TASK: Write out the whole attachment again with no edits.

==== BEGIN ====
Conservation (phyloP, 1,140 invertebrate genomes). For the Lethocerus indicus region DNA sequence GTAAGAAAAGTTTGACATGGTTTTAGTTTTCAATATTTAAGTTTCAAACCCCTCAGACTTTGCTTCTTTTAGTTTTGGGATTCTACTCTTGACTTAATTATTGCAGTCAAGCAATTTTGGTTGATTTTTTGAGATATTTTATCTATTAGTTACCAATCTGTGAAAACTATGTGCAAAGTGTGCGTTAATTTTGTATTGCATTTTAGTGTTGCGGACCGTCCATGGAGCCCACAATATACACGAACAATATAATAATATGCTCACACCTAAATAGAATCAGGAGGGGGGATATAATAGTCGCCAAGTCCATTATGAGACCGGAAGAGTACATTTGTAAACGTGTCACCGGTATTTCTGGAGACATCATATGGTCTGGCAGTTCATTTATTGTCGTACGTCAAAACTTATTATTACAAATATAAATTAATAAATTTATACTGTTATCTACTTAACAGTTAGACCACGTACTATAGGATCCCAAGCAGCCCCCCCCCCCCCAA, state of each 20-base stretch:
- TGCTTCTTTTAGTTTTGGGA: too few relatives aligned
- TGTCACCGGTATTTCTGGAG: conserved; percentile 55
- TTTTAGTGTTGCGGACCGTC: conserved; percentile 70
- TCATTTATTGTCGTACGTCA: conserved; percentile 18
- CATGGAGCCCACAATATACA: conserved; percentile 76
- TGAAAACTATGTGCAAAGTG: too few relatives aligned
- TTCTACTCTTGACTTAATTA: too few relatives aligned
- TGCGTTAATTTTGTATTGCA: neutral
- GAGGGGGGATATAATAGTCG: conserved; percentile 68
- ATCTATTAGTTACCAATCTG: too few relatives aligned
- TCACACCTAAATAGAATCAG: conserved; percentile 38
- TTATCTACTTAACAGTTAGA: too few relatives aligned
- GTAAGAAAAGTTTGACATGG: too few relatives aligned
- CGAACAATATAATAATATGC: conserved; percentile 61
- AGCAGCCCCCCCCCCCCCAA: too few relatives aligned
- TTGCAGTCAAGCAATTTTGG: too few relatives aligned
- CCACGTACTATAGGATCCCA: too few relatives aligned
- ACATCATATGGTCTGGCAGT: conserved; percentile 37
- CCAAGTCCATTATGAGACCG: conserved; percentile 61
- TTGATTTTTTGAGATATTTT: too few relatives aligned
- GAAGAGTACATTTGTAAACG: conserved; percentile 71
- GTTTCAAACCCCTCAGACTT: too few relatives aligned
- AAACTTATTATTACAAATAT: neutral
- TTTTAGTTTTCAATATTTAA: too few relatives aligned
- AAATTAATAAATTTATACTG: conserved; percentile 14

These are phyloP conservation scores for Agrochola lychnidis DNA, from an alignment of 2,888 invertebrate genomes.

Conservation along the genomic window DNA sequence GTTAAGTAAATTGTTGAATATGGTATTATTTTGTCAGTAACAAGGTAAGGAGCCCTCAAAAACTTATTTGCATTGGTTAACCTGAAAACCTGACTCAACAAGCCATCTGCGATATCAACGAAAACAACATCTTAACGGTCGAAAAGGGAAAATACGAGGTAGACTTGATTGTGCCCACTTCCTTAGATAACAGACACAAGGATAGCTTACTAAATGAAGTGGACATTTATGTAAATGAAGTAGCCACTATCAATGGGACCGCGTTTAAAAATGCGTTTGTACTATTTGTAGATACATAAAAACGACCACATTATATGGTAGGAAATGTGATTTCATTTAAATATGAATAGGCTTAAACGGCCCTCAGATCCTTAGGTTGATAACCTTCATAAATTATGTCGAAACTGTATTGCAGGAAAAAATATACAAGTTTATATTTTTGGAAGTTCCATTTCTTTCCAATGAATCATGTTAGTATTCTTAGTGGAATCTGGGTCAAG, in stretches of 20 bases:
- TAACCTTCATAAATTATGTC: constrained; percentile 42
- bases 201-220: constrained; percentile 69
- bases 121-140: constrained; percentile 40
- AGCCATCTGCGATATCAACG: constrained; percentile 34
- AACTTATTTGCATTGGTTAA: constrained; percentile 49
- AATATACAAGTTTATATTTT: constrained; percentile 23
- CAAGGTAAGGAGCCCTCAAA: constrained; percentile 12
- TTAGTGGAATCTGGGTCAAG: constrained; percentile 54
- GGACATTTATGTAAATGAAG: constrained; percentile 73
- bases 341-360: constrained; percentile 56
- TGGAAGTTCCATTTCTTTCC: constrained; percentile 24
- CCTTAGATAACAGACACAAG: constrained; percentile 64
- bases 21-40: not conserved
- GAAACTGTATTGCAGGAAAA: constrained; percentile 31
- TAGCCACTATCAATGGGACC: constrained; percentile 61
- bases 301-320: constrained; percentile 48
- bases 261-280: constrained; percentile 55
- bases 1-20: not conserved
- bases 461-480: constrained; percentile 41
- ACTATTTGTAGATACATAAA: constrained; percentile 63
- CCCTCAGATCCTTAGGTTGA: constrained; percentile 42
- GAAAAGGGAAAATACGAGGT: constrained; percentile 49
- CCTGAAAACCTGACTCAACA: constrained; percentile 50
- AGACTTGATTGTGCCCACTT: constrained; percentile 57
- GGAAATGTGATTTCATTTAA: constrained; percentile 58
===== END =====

Conservation (phyloP, 1,140 invertebrate genomes). For the Lethocerus indicus region DNA sequence GTAAGAAAAGTTTGACATGGTTTTAGTTTTCAATATTTAAGTTTCAAACCCCTCAGACTTTGCTTCTTTTAGTTTTGGGATTCTACTCTTGACTTAATTATTGCAGTCAAGCAATTTTGGTTGATTTTTTGAGATATTTTATCTATTAGTTACCAATCTGTGAAAACTATGTGCAAAGTGTGCGTTAATTTTGTATTGCATTTTAGTGTTGCGGACCGTCCATGGAGCCCACAATATACACGAACAATATAATAATATGCTCACACCTAAATAGAATCAGGAGGGGGGATATAATAGTCGCCAAGTCCATTATGAGACCGGAAGAGTACATTTGTAAACGTGTCACCGGTATTTCTGGAGACATCATATGGTCTGGCAGTTCATTTATTGTCGTACGTCAAAACTTATTATTACAAATATAAATTAATAAATTTATACTGTTATCTACTTAACAGTTAGACCACGTACTATAGGATCCCAAGCAGCCCCCCCCCCCCCAA, state of each 20-base stretch:
- TGCTTCTTTTAGTTTTGGGA: too few relatives aligned
- TGTCACCGGTATTTCTGGAG: conserved; percentile 55
- TTTTAGTGTTGCGGACCGTC: conserved; percentile 70
- TCATTTATTGTCGTACGTCA: conserved; percentile 18
- CATGGAGCCCACAATATACA: conserved; percentile 76
- TGAAAACTATGTGCAAAGTG: too few relatives aligned
- TTCTACTCTTGACTTAATTA: too few relatives aligned
- TGCGTTAATTTTGTATTGCA: neutral
- GAGGGGGGATATAATAGTCG: conserved; percentile 68
- ATCTATTAGTTACCAATCTG: too few relatives aligned
- TCACACCTAAATAGAATCAG: conserved; percentile 38
- TTATCTACTTAACAGTTAGA: too few relatives aligned
- GTAAGAAAAGTTTGACATGG: too few relatives aligned
- CGAACAATATAATAATATGC: conserved; percentile 61
- AGCAGCCCCCCCCCCCCCAA: too few relatives aligned
- TTGCAGTCAAGCAATTTTGG: too few relatives aligned
- CCACGTACTATAGGATCCCA: too few relatives aligned
- ACATCATATGGTCTGGCAGT: conserved; percentile 37
- CCAAGTCCATTATGAGACCG: conserved; percentile 61
- TTGATTTTTTGAGATATTTT: too few relatives aligned
- GAAGAGTACATTTGTAAACG: conserved; percentile 71
- GTTTCAAACCCCTCAGACTT: too few relatives aligned
- AAACTTATTATTACAAATAT: neutral
- TTTTAGTTTTCAATATTTAA: too few relatives aligned
- AAATTAATAAATTTATACTG: conserved; percentile 14

These are phyloP conservation scores for Agrochola lychnidis DNA, from an alignment of 2,888 invertebrate genomes.

Conservation along the genomic window DNA sequence GTTAAGTAAATTGTTGAATATGGTATTATTTTGTCAGTAACAAGGTAAGGAGCCCTCAAAAACTTATTTGCATTGGTTAACCTGAAAACCTGACTCAACAAGCCATCTGCGATATCAACGAAAACAACATCTTAACGGTCGAAAAGGGAAAATACGAGGTAGACTTGATTGTGCCCACTTCCTTAGATAACAGACACAAGGATAGCTTACTAAATGAAGTGGACATTTATGTAAATGAAGTAGCCACTATCAATGGGACCGCGTTTAAAAATGCGTTTGTACTATTTGTAGATACATAAAAACGACCACATTATATGGTAGGAAATGTGATTTCATTTAAATATGAATAGGCTTAAACGGCCCTCAGATCCTTAGGTTGATAACCTTCATAAATTATGTCGAAACTGTATTGCAGGAAAAAATATACAAGTTTATATTTTTGGAAGTTCCATTTCTTTCCAATGAATCATGTTAGTATTCTTAGTGGAATCTGGGTCAAG, in stretches of 20 bases:
- TAACCTTCATAAATTATGTC: constrained; percentile 42
- bases 201-220: constrained; percentile 69
- bases 121-140: constrained; percentile 40
- AGCCATCTGCGATATCAACG: constrained; percentile 34
- AACTTATTTGCATTGGTTAA: constrained; percentile 49
- AATATACAAGTTTATATTTT: constrained; percentile 23
- CAAGGTAAGGAGCCCTCAAA: constrained; percentile 12
- TTAGTGGAATCTGGGTCAAG: constrained; percentile 54
- GGACATTTATGTAAATGAAG: constrained; percentile 73
- bases 341-360: constrained; percentile 56
- TGGAAGTTCCATTTCTTTCC: constrained; percentile 24
- CCTTAGATAACAGACACAAG: constrained; percentile 64
- bases 21-40: not conserved
- GAAACTGTATTGCAGGAAAA: constrained; percentile 31
- TAGCCACTATCAATGGGACC: constrained; percentile 61
- bases 301-320: constrained; percentile 48
- bases 261-280: constrained; percentile 55
- bases 1-20: not conserved
- bases 461-480: constrained; percentile 41
- ACTATTTGTAGATACATAAA: constrained; percentile 63
- CCCTCAGATCCTTAGGTTGA: constrained; percentile 42
- GAAAAGGGAAAATACGAGGT: constrained; percentile 49
- CCTGAAAACCTGACTCAACA: constrained; percentile 50
- AGACTTGATTGTGCCCACTT: constrained; percentile 57
- GGAAATGTGATTTCATTTAA: constrained; percentile 58